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Home :: Archive :: 1999 :: April ::
Re: Keanu Does Shakespeare
The Shakespeare Conference: SHK 10.0721  Friday, 23 April 1999.

[1]     From:   Mike Jensen <
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        Date:   Thursday, 22 Apr 1999 10:36:34 -0700
        Subj:   SHK 10.0712 Re: Keanu Does Shakespeare

[2]     From:   Dale Lyles <
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        Date:   Thursday, 22 Apr 1999 15:16:43 EDT
        Subj:   Re: SHK 10.06649 Re: Keanu Does Shakespeare

[3]     From:   Moira Russell <
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        Date:   Wednesday, 21 Apr 1999 20:22:32 -0700
        Subj:   Re: SHK 10.0704 Re: Keanu Does Shakespeare


[1]-----------------------------------------------------------------
From:           Mike Jensen <
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Date:           Thursday, 22 Apr 1999 10:36:34 -0700
Subject: Re: Keanu Does Shakespeare
Comment:        SHK 10.0712 Re: Keanu Does Shakespeare

My very contrite and abject apologies to Janet MacLellan.  I try very
hard not to put words into the mouths of others, and it seems I failed
and did so here.  Please forgive.

All the best,
Mike Jensen

[2]-------------------------------------------------------------
From:           Dale Lyles <
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Date:           Thursday, 22 Apr 1999 15:16:43 EDT
Subject: 10.06649 Re: Keanu Does Shakespeare
Comment:        Re: SHK 10.06649 Re: Keanu Does Shakespeare

Tom Reedy wrote:
>Yes, but if he ever plays the role of Vice-President Al Gore, he'll win
>an Oscar.

In our recent interactive dinner theatre murder mystery, *Best Little
White House*, Al Gore was played by a cardboard cutout.  You can see the
results at http://shenandoah.peachnet.edu/nctc/white.htm

Dale Lyles
Newnan Community Theatre Company
Newnan, GA, Theatrical Mecca of the Universe <tm>

[3]-------------------------------------------------------------
From:           Moira Russell <
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Date:           Wednesday, 21 Apr 1999 20:22:32 -0700
Subject: 10.0704 Re: Keanu Does Shakespeare
Comment:        Re: SHK 10.0704 Re: Keanu Does Shakespeare

Mr. Jensen respectfully disagrees with Ms. MacLellan,

>I don't remember the name of the very fine actor who played Don John in
>the BBC version - which is embarrassing because I met him hanging out at
>the Rose Theater site a decade ago - but he too gave a "stiff"
>performance.

Mr. Jensen-or anyone who has seen this production-I'd greatly appreciate
more information on the actor, his performance, or where I can get the
video, as it sounds as if he managed to make Don John at least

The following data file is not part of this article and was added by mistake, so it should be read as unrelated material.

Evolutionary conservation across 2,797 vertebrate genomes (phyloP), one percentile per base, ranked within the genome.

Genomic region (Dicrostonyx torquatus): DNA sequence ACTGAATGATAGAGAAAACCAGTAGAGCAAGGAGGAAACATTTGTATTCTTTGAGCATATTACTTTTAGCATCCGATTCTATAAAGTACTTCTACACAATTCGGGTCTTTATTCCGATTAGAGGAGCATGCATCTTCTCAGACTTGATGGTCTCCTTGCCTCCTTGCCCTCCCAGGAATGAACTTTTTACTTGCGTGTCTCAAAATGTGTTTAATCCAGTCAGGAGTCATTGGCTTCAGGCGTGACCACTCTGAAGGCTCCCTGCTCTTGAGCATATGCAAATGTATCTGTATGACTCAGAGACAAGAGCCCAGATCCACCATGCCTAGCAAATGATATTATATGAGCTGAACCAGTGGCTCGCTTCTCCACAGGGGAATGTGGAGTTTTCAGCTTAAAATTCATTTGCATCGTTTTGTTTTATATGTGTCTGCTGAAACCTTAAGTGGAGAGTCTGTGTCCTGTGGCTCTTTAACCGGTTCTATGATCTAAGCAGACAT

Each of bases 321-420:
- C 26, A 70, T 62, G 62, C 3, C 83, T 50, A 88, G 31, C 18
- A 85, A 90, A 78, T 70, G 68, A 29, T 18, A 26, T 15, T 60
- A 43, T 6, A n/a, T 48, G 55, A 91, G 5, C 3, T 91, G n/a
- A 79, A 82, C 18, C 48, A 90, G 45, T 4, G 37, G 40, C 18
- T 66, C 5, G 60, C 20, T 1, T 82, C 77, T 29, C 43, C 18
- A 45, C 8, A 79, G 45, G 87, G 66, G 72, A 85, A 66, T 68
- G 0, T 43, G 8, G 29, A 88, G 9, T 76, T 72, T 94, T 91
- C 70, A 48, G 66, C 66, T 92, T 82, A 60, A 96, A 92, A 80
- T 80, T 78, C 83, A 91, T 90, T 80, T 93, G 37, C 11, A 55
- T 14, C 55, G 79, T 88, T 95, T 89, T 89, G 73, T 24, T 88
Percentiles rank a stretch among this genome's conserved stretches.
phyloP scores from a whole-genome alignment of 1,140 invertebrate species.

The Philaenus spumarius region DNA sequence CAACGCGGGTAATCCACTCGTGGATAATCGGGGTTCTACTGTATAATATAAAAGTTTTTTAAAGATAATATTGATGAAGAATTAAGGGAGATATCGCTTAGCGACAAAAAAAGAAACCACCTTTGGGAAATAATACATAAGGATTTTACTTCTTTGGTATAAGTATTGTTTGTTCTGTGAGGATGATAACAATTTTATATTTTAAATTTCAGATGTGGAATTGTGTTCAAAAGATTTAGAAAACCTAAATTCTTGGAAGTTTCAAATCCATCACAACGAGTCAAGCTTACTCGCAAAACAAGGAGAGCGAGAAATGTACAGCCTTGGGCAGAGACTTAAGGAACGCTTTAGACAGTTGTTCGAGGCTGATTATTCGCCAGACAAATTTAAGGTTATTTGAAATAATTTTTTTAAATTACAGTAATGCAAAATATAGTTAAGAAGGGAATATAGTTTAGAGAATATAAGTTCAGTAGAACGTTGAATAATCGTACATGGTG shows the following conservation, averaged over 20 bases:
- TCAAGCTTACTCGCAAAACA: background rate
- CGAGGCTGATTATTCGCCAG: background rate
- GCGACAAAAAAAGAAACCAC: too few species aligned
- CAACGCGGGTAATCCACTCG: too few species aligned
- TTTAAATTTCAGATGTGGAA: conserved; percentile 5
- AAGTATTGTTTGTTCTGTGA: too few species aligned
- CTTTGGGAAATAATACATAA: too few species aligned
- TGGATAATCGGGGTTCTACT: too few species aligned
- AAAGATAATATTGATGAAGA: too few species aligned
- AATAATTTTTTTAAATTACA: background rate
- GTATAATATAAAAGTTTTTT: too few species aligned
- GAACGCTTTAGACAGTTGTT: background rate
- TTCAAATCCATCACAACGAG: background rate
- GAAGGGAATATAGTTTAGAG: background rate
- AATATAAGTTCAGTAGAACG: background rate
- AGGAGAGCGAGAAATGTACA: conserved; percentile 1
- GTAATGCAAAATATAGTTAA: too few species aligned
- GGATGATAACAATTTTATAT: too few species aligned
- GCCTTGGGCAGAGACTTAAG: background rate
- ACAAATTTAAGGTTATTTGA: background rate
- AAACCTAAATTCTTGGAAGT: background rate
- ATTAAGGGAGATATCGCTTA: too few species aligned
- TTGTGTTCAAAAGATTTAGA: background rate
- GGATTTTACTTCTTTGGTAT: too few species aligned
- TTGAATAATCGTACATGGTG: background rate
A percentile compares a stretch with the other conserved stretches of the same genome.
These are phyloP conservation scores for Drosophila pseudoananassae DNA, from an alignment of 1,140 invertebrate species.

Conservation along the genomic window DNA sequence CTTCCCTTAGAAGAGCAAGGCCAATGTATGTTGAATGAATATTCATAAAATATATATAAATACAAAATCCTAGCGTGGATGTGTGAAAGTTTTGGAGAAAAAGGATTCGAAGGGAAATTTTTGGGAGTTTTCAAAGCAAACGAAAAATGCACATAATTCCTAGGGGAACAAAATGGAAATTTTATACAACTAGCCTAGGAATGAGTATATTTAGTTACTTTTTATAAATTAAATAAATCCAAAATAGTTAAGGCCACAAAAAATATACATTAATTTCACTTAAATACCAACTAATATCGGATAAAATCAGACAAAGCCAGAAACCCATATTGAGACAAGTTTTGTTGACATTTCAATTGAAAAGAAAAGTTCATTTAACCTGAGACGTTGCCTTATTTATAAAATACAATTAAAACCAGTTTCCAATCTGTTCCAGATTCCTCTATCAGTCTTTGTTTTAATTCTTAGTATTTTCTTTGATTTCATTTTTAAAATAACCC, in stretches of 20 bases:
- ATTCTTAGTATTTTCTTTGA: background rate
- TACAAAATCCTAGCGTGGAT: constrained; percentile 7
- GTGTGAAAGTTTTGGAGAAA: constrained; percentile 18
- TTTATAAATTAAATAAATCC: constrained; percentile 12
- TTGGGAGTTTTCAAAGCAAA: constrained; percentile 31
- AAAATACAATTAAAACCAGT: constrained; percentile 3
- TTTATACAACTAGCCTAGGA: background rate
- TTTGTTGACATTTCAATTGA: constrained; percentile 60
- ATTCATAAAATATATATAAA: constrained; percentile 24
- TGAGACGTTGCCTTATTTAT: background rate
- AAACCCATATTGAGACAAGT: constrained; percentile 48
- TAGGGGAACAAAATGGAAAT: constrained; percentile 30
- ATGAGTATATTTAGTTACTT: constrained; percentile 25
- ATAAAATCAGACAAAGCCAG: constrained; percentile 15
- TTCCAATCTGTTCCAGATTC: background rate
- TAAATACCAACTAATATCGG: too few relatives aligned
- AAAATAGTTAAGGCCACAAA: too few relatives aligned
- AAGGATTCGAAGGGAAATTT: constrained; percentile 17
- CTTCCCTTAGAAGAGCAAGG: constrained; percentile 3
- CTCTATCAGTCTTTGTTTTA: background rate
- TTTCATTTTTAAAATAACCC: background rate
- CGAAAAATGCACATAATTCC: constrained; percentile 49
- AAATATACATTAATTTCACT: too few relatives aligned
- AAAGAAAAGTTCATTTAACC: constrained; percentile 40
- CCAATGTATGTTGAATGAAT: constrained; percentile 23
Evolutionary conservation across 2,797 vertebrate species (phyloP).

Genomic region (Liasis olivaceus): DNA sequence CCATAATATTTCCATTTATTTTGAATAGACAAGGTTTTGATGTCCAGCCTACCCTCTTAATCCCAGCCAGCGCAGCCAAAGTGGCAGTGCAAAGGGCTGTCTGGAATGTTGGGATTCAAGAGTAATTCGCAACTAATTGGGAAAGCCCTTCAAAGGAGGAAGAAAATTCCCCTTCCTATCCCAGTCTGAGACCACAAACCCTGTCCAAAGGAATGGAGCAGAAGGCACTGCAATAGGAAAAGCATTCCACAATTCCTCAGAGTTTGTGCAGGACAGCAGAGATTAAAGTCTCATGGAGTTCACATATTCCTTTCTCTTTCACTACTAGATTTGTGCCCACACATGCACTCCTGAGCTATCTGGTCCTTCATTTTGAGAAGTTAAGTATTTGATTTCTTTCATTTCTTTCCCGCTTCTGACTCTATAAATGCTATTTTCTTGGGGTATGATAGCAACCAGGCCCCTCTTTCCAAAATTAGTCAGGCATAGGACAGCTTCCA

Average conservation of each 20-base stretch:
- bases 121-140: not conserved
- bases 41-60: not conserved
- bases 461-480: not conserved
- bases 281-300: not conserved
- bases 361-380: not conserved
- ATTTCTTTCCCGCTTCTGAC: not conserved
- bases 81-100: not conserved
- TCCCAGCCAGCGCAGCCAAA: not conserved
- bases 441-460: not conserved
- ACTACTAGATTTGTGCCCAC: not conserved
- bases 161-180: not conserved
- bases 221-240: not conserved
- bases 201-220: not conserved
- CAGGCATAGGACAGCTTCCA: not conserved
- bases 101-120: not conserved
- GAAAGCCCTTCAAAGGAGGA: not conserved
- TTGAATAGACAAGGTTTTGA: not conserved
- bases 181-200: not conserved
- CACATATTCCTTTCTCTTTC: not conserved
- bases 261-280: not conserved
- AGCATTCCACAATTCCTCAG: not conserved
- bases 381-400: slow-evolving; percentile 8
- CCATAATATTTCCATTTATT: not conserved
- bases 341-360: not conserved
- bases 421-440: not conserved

convincing.  I think it telling that his very first words, after
Beatrice's merry skirmish with the bewildered but good-natured Messenger
and the opening shots between her and Benedick, are:  "I thank you.  I
am not of many words, but I thank you."  After his "canker in a hedge"
speech in I.iii (which I believe Ms. MacLellan already quoted), his
pouncing on the news of Claudio's wedding ("If I can cross him any way,
I bless myself every way") and his desire that the cook poison everyone,
I can believe Beatrice's description he is "too like an image and says
nothing".  I think my own problem with Keanu Reeves' interpretation was
that while he looked the part when silent, when he opened his mouth Don
John's stinginess of words and stiff manner seemed caused not by
authorial intent but actorly ineptitude.

Don John seems to me like a comic-book version of Iago-he wants to make
"Much Ado About Nothing" into "Othello," and I've always found his zest
to destroy happiness, simply because he cannot have any, very chilling
in the middle of this charming, wordswept, sunlit comedy.  I think his
being a nasty dark abstract streak in the middle of the charming pastel
pastoral play probably only contributes to the difficulty of the part.
At least with Don John, for a lot of the time the actor merely has to
sulk well, and at least the other characters keep commenting on his
sulking-as opposed to Iago, who is supposed to be 1) absolutely evil and
2) undetectable.

I quote Anne Barton's excellent introductory essay to the play:  "The
fact that Don John was born a bastard becomes an all-sufficient
explanation of why it is that he is treacherous, scheming, savage, and
morose.  A thing of darkness, out of step with his society, he hates the
children of light simply because they generate radiance in a world he
prefers to see dark.  This is why he plans to wreck the intended
marriage of Claudio and Hero.  He has nothing to gain personally from
such a tactic, except the pleaure of annoying his brother, grieving
Claudio, turning laughter to tears, and reducing everyone around him to
the state of misery and gloom in which he languishes himself.  A plot
mechanism more than a complex character in his own right, Don John
appears in the play as a kind of anti-comic force, the official enemy of
all happy endings."

A possible spinoff of this thread:  Is Iago possibly, secretly, a
bastard?  While writing this out, I commented to my husband, "Every
bastard in Shakespeare is evil-wait, that's not how it sounds!"

Moira
 

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